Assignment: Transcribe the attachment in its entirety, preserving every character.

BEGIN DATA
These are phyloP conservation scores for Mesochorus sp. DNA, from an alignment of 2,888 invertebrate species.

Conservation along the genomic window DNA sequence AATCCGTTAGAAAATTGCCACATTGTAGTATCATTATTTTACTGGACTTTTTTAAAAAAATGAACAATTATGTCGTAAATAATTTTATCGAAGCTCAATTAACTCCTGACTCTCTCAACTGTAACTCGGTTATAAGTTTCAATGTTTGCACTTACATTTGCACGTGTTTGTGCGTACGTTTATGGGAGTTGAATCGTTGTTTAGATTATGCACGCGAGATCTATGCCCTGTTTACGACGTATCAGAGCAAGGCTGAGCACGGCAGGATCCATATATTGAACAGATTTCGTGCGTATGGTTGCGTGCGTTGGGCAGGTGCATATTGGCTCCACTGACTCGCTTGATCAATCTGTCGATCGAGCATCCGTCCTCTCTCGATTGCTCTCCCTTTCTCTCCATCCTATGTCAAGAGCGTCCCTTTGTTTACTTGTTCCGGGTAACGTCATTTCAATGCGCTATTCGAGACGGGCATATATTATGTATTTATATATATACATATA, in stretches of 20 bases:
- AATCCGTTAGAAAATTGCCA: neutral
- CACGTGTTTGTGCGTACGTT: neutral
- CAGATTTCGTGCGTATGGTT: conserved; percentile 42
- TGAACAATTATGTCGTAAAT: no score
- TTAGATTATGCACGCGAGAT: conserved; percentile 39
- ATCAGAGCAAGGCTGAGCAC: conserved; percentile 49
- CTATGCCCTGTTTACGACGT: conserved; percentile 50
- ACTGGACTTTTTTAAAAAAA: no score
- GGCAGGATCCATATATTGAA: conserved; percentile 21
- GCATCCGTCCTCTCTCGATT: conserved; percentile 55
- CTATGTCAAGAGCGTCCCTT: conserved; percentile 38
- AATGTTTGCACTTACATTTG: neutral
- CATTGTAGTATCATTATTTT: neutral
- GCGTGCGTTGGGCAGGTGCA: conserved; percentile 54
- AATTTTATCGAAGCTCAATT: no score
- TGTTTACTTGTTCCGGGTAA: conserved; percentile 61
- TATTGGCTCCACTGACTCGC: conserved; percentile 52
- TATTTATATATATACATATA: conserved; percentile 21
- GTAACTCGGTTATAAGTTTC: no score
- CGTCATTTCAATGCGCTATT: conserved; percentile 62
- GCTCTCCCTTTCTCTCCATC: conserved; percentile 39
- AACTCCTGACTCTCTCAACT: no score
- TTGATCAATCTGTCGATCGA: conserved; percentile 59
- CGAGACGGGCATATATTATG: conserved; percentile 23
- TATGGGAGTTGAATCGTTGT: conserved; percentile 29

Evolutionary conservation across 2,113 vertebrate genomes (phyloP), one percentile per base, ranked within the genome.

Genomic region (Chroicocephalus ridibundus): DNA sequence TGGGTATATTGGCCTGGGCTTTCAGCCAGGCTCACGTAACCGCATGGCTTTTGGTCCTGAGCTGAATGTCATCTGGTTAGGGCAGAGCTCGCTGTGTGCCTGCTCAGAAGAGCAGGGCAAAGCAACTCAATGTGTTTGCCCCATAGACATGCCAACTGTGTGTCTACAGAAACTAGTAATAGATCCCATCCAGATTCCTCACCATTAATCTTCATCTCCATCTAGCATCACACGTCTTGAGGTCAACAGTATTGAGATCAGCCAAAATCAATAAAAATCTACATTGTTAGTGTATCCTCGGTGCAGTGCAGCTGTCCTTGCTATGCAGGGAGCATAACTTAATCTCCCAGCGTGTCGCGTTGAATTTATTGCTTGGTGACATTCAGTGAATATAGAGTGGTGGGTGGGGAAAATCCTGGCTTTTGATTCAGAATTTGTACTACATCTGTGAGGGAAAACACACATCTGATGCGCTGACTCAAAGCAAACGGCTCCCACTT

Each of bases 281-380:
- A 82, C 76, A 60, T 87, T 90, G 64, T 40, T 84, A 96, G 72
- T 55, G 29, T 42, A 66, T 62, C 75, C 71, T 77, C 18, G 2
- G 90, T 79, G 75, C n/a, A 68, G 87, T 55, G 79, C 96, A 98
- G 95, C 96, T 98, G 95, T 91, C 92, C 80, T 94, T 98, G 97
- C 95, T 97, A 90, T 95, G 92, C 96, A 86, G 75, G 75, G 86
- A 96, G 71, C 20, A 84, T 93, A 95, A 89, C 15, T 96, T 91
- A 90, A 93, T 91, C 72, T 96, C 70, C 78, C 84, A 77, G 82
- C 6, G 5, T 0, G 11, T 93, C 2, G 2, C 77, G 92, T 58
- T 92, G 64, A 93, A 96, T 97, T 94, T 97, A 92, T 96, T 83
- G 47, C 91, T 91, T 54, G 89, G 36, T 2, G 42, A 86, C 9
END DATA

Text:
These are phyloP conservation scores for Mesochorus sp. DNA, from an alignment of 2,888 invertebrate species.

Conservation along the genomic window DNA sequence AATCCGTTAGAAAATTGCCACATTGTAGTATCATTATTTTACTGGACTTTTTTAAAAAAATGAACAATTATGTCGTAAATAATTTTATCGAAGCTCAATTAACTCCTGACTCTCTCAACTGTAACTCGGTTATAAGTTTCAATGTTTGCACTTACATTTGCACGTGTTTGTGCGTACGTTTATGGGAGTTGAATCGTTGTTTAGATTATGCACGCGAGATCTATGCCCTGTTTACGACGTATCAGAGCAAGGCTGAGCACGGCAGGATCCATATATTGAACAGATTTCGTGCGTATGGTTGCGTGCGTTGGGCAGGTGCATATTGGCTCCACTGACTCGCTTGATCAATCTGTCGATCGAGCATCCGTCCTCTCTCGATTGCTCTCCCTTTCTCTCCATCCTATGTCAAGAGCGTCCCTTTGTTTACTTGTTCCGGGTAACGTCATTTCAATGCGCTATTCGAGACGGGCATATATTATGTATTTATATATATACATATA, in stretches of 20 bases:
- AATCCGTTAGAAAATTGCCA: neutral
- CACGTGTTTGTGCGTACGTT: neutral
- CAGATTTCGTGCGTATGGTT: conserved; percentile 42
- TGAACAATTATGTCGTAAAT: no score
- TTAGATTATGCACGCGAGAT: conserved; percentile 39
- ATCAGAGCAAGGCTGAGCAC: conserved; percentile 49
- CTATGCCCTGTTTACGACGT: conserved; percentile 50
- ACTGGACTTTTTTAAAAAAA: no score
- GGCAGGATCCATATATTGAA: conserved; percentile 21
- GCATCCGTCCTCTCTCGATT: conserved; percentile 55
- CTATGTCAAGAGCGTCCCTT: conserved; percentile 38
- AATGTTTGCACTTACATTTG: neutral
- CATTGTAGTATCATTATTTT: neutral
- GCGTGCGTTGGGCAGGTGCA: conserved; percentile 54
- AATTTTATCGAAGCTCAATT: no score
- TGTTTACTTGTTCCGGGTAA: conserved; percentile 61
- TATTGGCTCCACTGACTCGC: conserved; percentile 52
- TATTTATATATATACATATA: conserved; percentile 21
- GTAACTCGGTTATAAGTTTC: no score
- CGTCATTTCAATGCGCTATT: conserved; percentile 62
- GCTCTCCCTTTCTCTCCATC: conserved; percentile 39
- AACTCCTGACTCTCTCAACT: no score
- TTGATCAATCTGTCGATCGA: conserved; percentile 59
- CGAGACGGGCATATATTATG: conserved; percentile 23
- TATGGGAGTTGAATCGTTGT: conserved; percentile 29

Evolutionary conservation across 2,113 vertebrate genomes (phyloP), one percentile per base, ranked within the genome.

Genomic region (Chroicocephalus ridibundus): DNA sequence TGGGTATATTGGCCTGGGCTTTCAGCCAGGCTCACGTAACCGCATGGCTTTTGGTCCTGAGCTGAATGTCATCTGGTTAGGGCAGAGCTCGCTGTGTGCCTGCTCAGAAGAGCAGGGCAAAGCAACTCAATGTGTTTGCCCCATAGACATGCCAACTGTGTGTCTACAGAAACTAGTAATAGATCCCATCCAGATTCCTCACCATTAATCTTCATCTCCATCTAGCATCACACGTCTTGAGGTCAACAGTATTGAGATCAGCCAAAATCAATAAAAATCTACATTGTTAGTGTATCCTCGGTGCAGTGCAGCTGTCCTTGCTATGCAGGGAGCATAACTTAATCTCCCAGCGTGTCGCGTTGAATTTATTGCTTGGTGACATTCAGTGAATATAGAGTGGTGGGTGGGGAAAATCCTGGCTTTTGATTCAGAATTTGTACTACATCTGTGAGGGAAAACACACATCTGATGCGCTGACTCAAAGCAAACGGCTCCCACTT

Each of bases 281-380:
- A 82, C 76, A 60, T 87, T 90, G 64, T 40, T 84, A 96, G 72
- T 55, G 29, T 42, A 66, T 62, C 75, C 71, T 77, C 18, G 2
- G 90, T 79, G 75, C n/a, A 68, G 87, T 55, G 79, C 96, A 98
- G 95, C 96, T 98, G 95, T 91, C 92, C 80, T 94, T 98, G 97
- C 95, T 97, A 90, T 95, G 92, C 96, A 86, G 75, G 75, G 86
- A 96, G 71, C 20, A 84, T 93, A 95, A 89, C 15, T 96, T 91
- A 90, A 93, T 91, C 72, T 96, C 70, C 78, C 84, A 77, G 82
- C 6, G 5, T 0, G 11, T 93, C 2, G 2, C 77, G 92, T 58
- T 92, G 64, A 93, A 96, T 97, T 94, T 97, A 92, T 96, T 83
- G 47, C 91, T 91, T 54, G 89, G 36, T 2, G 42, A 86, C 9